Time and Space Complexity


Getting started learning Data structures and Algorithms. Need a basic understanding of space and time complexity to have better foundation.

In: 2

Time complexity is probably the most common and easiest one to get:

It is basically a measure of how long an algo/operation will take depending on the size of the input.

For example:

You need to read a pre-compiled/pre-computed value? Whatever the size of the input, that value is always immediately available, so it’s constant time O(1).

You need to browse all the values and compute something, looking at each value once on average? Well, however long it’s gonna take to do it once, you will have to do it once per item, that’s linear time O(n)

You can process your data in a divide and conquer kind of way (and look at only one of the divided bits when you divide)? Like if you go through a maze, but there is an arrow towards the path to the exit at each intersection. That’s logarithmic O(log n)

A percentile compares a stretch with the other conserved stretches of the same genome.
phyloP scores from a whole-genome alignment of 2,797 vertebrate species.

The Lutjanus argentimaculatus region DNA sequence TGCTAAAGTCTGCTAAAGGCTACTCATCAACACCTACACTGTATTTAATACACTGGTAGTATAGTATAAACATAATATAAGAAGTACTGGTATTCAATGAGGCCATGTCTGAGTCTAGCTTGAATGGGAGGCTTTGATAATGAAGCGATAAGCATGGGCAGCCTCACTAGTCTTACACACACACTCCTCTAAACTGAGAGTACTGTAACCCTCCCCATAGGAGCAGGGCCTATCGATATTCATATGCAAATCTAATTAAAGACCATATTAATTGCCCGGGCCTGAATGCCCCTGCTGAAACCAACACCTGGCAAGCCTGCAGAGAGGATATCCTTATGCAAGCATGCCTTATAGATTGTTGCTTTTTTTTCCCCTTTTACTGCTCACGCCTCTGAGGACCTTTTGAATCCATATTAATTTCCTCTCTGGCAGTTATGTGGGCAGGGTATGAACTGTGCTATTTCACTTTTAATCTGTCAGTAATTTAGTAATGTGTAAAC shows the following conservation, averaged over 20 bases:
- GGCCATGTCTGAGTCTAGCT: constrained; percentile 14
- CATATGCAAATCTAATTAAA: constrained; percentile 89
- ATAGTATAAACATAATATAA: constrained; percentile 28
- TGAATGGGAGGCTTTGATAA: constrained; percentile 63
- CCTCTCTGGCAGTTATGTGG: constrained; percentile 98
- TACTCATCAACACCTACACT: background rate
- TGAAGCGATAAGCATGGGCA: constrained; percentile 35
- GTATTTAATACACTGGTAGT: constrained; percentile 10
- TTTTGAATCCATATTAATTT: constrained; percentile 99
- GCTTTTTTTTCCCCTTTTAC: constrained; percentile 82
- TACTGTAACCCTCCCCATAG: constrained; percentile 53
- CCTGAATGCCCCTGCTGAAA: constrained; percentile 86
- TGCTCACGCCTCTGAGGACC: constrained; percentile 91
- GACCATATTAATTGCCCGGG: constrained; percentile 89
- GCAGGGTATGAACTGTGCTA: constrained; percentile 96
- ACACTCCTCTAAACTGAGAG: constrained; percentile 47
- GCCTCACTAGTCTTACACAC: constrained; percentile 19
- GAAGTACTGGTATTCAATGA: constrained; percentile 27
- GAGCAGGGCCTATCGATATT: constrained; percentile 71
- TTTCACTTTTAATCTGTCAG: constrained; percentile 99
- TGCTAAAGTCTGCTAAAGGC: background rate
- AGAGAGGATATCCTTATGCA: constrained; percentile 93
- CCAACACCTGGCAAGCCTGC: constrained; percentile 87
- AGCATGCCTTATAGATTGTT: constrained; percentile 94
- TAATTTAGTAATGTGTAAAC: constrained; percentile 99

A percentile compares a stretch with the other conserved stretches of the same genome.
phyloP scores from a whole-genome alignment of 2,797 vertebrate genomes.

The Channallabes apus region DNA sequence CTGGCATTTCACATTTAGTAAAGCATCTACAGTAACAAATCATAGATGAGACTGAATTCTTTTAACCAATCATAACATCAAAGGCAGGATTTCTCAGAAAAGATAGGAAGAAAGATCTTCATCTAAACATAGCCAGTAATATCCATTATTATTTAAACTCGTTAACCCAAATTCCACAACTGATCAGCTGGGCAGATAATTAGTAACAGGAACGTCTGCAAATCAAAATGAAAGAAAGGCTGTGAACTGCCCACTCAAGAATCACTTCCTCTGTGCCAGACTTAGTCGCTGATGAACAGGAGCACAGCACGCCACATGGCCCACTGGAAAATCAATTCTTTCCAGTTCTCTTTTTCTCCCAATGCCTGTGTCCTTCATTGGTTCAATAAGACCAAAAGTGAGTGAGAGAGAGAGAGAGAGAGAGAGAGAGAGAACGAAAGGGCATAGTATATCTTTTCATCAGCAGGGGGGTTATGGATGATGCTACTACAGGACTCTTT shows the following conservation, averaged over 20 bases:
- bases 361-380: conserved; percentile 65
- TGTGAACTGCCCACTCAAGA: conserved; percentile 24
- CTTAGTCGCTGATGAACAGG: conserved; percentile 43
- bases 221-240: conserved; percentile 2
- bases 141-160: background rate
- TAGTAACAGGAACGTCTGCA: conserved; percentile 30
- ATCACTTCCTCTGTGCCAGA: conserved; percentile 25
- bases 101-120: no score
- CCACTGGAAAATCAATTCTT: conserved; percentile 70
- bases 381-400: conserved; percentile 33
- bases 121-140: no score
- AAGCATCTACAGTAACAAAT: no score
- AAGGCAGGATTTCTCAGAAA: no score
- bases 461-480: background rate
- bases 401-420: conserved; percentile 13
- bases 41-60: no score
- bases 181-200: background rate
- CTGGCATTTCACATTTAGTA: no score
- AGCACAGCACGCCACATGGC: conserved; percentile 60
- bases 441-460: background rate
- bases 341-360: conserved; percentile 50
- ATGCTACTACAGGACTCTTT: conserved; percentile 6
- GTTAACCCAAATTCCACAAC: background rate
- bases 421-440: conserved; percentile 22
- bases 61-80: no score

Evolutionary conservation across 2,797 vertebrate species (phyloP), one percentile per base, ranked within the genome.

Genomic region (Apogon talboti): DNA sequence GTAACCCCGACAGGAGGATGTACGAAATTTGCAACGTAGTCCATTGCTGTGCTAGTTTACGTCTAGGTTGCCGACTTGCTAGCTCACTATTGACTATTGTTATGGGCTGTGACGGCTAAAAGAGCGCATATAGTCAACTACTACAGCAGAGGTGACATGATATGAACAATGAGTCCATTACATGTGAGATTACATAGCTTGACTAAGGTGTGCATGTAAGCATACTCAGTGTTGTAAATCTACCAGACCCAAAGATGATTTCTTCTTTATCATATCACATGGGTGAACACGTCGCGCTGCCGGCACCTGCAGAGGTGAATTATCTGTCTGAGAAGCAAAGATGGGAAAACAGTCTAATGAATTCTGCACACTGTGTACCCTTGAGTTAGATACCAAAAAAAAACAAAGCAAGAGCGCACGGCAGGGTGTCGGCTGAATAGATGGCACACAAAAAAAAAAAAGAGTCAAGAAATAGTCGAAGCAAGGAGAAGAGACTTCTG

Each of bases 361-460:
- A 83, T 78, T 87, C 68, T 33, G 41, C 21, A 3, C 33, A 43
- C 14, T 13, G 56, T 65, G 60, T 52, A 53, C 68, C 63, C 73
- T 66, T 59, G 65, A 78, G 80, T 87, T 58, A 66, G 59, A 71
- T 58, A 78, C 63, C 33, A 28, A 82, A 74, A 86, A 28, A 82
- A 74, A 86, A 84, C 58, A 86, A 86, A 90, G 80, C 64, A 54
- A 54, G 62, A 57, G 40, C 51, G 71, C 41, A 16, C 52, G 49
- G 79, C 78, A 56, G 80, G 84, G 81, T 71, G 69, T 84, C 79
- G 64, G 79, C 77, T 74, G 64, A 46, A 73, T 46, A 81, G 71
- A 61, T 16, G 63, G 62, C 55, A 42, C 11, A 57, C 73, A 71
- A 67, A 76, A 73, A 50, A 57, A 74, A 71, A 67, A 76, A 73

You have to relate every bit of data with every other, each time you add an item, you add N operations, that quadratic time O(n²)

And so one and so forth.

We classify problems based on what the best solution for them is.

Some of these complexities are grouped together because when it becomes huge, we don’t need as much precision. For example, you have P (polynomial time) which is O(n^k), any k.

You have NP (non-deterministic polynomial time), which is a bit harder to write down, but that’s basically :

Either you have an algorithm in P to check that a solution to the problem is correct. Or it’s a divide and conquer algorithm that runs in P when you explore all the branches at once (i.e., only the longest branch matters, not the sum of the branches).

You have EXPTIME which is O(e^n)


Space complexity is the same idea but applied to how much memory you need rather than time.

You can speed up some algorithm by caching some results or take less space by recomputing values every time you need them. That’s a trade off, but you could ignore time entirely and just focus on “how low memory can I go”?